When you've been hiking all day, plain ramen noodles can taste perfectly fine. However, if you've got a little more time, you can turn dehydrated food into mouth-watering meals.
Outdoor Kitchen Equipment
Most outdoor meals can be cooked on a single-burner stove with one or two pots. But if you're aiming for something more gourmet, you might add a few extra pieces of equipment.
- A stove that simmers. Some white gas stoves are designed to crank. That's excellent if you're melting snow, but not great for making fluffy pancakes. Look for a stove that's designed to burn at low output. Bear in mind that simmering will generally extend cooking times, so make sure you pack enough fuel.
- Backcountry ovens allow resourceful campers to make all kinds of great things, from apple crumble, to fresh bread, to crusty pizza.
- Bring a good knife and a cutting board (roll-up plastic ones are available.)
- A wood chip will work for flipping the pancakes, but a plastic spatula is pretty nice and some models double as pasta strainers.
- A hand-powered blender adds a whole new level of excitement and entertainment to meals.
- Pressure cookers speed up the cooking process and preserve water-soluble vitamins and minerals.
- Finally, there's nothing like a good coffee in the morning. A stovetop espresso machine, or French press, is an excellent addition when you're kilometres from your usual barrista.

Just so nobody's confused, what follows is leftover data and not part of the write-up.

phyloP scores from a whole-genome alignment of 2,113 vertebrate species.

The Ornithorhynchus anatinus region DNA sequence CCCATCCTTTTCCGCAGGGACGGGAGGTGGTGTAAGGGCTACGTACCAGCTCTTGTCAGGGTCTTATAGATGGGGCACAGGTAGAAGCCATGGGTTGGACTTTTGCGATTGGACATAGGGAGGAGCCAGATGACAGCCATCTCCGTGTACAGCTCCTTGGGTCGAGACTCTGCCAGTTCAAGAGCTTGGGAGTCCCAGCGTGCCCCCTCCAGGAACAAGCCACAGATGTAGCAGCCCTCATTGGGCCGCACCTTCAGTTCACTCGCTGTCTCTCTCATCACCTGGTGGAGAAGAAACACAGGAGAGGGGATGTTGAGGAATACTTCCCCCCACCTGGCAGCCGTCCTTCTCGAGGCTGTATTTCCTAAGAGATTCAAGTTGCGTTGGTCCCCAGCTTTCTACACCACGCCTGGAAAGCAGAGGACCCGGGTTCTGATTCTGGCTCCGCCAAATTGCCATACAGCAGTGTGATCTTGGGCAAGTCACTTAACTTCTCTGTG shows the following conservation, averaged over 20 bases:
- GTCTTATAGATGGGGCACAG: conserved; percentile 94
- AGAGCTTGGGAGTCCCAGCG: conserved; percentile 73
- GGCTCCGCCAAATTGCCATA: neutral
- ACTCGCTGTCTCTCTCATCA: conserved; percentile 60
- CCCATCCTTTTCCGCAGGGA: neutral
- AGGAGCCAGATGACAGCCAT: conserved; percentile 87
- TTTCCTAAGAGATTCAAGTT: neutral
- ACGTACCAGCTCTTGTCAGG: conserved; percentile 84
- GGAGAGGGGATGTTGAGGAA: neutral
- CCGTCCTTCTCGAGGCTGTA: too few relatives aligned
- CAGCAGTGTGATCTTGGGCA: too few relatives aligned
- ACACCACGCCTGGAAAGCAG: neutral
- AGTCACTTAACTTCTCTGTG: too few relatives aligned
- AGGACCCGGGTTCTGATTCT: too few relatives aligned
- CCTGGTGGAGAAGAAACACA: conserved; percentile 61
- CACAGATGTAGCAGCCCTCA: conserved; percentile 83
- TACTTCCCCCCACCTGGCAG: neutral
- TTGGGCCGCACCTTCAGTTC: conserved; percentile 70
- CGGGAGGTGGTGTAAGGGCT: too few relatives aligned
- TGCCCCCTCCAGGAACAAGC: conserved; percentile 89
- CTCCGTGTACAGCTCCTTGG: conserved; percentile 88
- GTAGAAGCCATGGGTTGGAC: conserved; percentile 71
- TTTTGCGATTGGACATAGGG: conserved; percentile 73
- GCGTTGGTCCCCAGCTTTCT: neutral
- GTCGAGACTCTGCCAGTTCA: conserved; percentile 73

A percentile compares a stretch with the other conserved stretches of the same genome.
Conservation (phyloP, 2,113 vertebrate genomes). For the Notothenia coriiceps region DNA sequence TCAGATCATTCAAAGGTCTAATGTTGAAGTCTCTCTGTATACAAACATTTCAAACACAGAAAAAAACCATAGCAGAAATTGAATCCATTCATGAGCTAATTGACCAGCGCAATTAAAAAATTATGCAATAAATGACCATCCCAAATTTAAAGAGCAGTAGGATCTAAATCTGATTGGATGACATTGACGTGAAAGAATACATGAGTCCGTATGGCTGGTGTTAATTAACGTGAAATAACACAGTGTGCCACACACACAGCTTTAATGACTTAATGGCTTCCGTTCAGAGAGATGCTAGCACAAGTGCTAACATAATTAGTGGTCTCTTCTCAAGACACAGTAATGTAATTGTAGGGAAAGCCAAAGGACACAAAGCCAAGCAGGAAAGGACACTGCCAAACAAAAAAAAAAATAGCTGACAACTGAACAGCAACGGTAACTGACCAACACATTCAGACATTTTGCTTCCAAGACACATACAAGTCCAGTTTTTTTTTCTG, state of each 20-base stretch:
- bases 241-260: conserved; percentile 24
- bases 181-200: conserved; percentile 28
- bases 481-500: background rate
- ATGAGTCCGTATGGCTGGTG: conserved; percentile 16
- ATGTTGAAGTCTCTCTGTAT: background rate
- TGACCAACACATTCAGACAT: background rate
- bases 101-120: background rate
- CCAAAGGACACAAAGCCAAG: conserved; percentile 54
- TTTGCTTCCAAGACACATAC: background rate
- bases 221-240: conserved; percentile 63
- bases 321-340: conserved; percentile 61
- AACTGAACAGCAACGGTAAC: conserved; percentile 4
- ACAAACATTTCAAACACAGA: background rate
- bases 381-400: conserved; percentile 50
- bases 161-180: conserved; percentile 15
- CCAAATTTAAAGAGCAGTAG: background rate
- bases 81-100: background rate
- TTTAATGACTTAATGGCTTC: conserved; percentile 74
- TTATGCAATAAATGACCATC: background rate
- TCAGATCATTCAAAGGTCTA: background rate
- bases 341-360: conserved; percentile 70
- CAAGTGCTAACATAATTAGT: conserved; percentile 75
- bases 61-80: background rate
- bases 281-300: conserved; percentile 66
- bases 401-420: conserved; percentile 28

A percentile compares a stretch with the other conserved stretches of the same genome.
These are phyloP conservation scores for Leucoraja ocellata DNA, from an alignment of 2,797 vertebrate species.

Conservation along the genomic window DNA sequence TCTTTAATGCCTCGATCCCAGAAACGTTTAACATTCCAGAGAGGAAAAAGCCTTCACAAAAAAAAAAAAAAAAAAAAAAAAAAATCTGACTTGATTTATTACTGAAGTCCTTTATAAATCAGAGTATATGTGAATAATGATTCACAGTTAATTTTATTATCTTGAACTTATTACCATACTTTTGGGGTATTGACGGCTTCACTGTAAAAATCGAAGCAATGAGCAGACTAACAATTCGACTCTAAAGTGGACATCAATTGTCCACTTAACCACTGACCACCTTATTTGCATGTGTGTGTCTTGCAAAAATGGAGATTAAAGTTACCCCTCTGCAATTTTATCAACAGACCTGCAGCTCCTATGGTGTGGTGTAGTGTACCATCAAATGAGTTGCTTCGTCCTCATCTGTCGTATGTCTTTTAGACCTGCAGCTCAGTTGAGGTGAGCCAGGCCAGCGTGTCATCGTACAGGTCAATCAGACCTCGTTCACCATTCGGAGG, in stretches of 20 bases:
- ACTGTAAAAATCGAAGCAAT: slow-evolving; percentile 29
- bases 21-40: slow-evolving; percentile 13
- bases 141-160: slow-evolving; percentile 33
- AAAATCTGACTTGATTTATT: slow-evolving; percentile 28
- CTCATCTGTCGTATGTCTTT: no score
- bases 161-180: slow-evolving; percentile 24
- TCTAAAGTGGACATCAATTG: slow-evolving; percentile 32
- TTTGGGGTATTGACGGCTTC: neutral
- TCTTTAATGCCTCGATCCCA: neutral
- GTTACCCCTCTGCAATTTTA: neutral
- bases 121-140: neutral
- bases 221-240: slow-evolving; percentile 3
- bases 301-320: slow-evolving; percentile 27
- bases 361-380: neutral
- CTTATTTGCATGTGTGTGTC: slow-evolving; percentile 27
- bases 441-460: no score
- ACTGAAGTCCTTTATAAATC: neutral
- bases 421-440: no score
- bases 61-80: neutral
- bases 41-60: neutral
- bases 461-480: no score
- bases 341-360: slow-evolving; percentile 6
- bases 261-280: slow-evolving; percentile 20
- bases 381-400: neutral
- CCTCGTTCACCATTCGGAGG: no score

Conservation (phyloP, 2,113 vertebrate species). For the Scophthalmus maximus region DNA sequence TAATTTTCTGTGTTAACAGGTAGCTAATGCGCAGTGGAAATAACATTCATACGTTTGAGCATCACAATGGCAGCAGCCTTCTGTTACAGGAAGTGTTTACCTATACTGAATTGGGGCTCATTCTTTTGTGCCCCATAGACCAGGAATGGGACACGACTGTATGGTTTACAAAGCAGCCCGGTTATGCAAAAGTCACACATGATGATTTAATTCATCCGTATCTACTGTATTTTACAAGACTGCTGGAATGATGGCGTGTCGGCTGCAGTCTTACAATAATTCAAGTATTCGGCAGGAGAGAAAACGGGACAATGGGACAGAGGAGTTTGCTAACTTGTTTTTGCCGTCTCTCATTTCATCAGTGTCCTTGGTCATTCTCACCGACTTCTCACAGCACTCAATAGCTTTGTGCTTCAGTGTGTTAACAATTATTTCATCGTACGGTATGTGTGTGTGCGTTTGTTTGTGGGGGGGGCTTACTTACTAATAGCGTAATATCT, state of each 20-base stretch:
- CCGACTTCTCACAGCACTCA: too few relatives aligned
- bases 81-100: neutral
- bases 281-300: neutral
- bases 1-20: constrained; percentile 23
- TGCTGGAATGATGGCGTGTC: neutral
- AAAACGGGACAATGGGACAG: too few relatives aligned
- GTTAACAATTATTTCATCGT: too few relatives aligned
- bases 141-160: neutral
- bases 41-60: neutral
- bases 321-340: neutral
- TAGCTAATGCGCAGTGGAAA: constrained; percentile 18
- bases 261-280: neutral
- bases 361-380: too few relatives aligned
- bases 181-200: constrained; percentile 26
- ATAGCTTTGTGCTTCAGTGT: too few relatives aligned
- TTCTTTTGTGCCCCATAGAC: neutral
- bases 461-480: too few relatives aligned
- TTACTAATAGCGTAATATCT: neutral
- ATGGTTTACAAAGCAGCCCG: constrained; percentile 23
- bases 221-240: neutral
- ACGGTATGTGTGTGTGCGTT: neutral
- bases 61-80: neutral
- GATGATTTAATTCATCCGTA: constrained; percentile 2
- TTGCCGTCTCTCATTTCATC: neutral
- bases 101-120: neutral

If you find dehydrated and freeze-dried meals a little bland, you can set yourself up with a backcountry spice rack that includes:
- Salt and pepper
- Sun-dried tomatoes
- Oregano and basil
- Cayenne pepper
- Olive oil, soy sauce, hot sauce, balsamic vinegar, and bouillon cubes
- Garlic cloves or garlic powder
- Dried mushrooms
When packaged in small plastic containers, you can add heaps of flavour to your meals and only a few hundred grams to your pack.
More than Trail Mix
Add some flash and dash to your backcountry snacks and try:
- Dried wasabi peas instead of nuts
- Dried papaya or mango instead of apricots
- Smoked salmon instead of jerky
- Chocolate-covered espresso beans instead of M&Ms
If you're taking a short trip, setting up a base, or travelling by kayak, weight is not a critical consideration, don't you don't need to skimp on the details.
- Pre-cut your veggies and marinate them the night before you leave. Come dinnertime, simply open the container and dump them in the frying pan. Cook up some instant rice and you have a no-fuss veggie stir-fry.
- Fresh fruit is a welcome treat, but it is heavy, bulky, and fragile, so make sure you bring something you really want. Pulling out a pineapple on a summit though, is pretty unforgettable.
- Bring ingredients that give you options: eggs, milk, cheese, or flour. If it's impossible to cart the real deal, try milk powder, powdered eggs, powdered cheese, or powdered butter.